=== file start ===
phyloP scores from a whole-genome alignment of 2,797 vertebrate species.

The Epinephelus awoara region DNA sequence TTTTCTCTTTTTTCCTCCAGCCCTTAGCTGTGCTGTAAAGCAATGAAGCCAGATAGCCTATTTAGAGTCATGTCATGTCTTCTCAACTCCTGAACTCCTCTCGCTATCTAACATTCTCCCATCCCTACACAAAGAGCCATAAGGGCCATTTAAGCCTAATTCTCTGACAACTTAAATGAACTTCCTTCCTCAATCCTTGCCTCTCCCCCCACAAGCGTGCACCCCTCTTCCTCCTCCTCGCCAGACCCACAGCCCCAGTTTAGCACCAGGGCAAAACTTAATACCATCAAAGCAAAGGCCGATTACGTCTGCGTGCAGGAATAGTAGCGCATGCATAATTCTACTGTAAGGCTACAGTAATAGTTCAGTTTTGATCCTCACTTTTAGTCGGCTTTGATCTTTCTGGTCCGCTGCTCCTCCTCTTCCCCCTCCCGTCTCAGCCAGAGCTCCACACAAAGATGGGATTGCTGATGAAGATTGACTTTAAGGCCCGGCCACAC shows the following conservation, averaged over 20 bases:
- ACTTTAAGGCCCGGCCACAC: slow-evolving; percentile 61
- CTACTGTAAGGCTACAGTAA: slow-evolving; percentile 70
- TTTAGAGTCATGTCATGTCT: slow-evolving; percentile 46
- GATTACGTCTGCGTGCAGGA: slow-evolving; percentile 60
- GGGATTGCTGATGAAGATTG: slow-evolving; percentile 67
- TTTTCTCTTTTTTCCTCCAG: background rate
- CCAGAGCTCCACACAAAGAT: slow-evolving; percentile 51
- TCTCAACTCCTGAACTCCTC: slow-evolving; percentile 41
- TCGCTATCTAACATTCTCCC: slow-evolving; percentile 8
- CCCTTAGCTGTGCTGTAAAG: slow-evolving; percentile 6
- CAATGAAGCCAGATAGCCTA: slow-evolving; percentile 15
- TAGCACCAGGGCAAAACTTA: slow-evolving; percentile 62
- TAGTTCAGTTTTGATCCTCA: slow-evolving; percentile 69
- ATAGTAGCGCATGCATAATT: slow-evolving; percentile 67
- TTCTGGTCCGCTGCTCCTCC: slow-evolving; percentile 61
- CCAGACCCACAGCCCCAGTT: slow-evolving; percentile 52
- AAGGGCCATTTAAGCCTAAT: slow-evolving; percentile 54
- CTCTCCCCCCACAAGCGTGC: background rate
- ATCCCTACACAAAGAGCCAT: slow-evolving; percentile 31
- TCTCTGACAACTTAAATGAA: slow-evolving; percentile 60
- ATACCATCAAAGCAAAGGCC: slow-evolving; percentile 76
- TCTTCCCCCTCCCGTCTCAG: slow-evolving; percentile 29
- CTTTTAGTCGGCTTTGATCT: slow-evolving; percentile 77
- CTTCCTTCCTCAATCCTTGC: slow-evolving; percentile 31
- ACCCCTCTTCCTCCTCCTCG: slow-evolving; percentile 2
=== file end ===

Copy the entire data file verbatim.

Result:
phyloP scores from a whole-genome alignment of 2,797 vertebrate species.

The Epinephelus awoara region DNA sequence TTTTCTCTTTTTTCCTCCAGCCCTTAGCTGTGCTGTAAAGCAATGAAGCCAGATAGCCTATTTAGAGTCATGTCATGTCTTCTCAACTCCTGAACTCCTCTCGCTATCTAACATTCTCCCATCCCTACACAAAGAGCCATAAGGGCCATTTAAGCCTAATTCTCTGACAACTTAAATGAACTTCCTTCCTCAATCCTTGCCTCTCCCCCCACAAGCGTGCACCCCTCTTCCTCCTCCTCGCCAGACCCACAGCCCCAGTTTAGCACCAGGGCAAAACTTAATACCATCAAAGCAAAGGCCGATTACGTCTGCGTGCAGGAATAGTAGCGCATGCATAATTCTACTGTAAGGCTACAGTAATAGTTCAGTTTTGATCCTCACTTTTAGTCGGCTTTGATCTTTCTGGTCCGCTGCTCCTCCTCTTCCCCCTCCCGTCTCAGCCAGAGCTCCACACAAAGATGGGATTGCTGATGAAGATTGACTTTAAGGCCCGGCCACAC shows the following conservation, averaged over 20 bases:
- ACTTTAAGGCCCGGCCACAC: slow-evolving; percentile 61
- CTACTGTAAGGCTACAGTAA: slow-evolving; percentile 70
- TTTAGAGTCATGTCATGTCT: slow-evolving; percentile 46
- GATTACGTCTGCGTGCAGGA: slow-evolving; percentile 60
- GGGATTGCTGATGAAGATTG: slow-evolving; percentile 67
- TTTTCTCTTTTTTCCTCCAG: background rate
- CCAGAGCTCCACACAAAGAT: slow-evolving; percentile 51
- TCTCAACTCCTGAACTCCTC: slow-evolving; percentile 41
- TCGCTATCTAACATTCTCCC: slow-evolving; percentile 8
- CCCTTAGCTGTGCTGTAAAG: slow-evolving; percentile 6
- CAATGAAGCCAGATAGCCTA: slow-evolving; percentile 15
- TAGCACCAGGGCAAAACTTA: slow-evolving; percentile 62
- TAGTTCAGTTTTGATCCTCA: slow-evolving; percentile 69
- ATAGTAGCGCATGCATAATT: slow-evolving; percentile 67
- TTCTGGTCCGCTGCTCCTCC: slow-evolving; percentile 61
- CCAGACCCACAGCCCCAGTT: slow-evolving; percentile 52
- AAGGGCCATTTAAGCCTAAT: slow-evolving; percentile 54
- CTCTCCCCCCACAAGCGTGC: background rate
- ATCCCTACACAAAGAGCCAT: slow-evolving; percentile 31
- TCTCTGACAACTTAAATGAA: slow-evolving; percentile 60
- ATACCATCAAAGCAAAGGCC: slow-evolving; percentile 76
- TCTTCCCCCTCCCGTCTCAG: slow-evolving; percentile 29
- CTTTTAGTCGGCTTTGATCT: slow-evolving; percentile 77
- CTTCCTTCCTCAATCCTTGC: slow-evolving; percentile 31
- ACCCCTCTTCCTCCTCCTCG: slow-evolving; percentile 2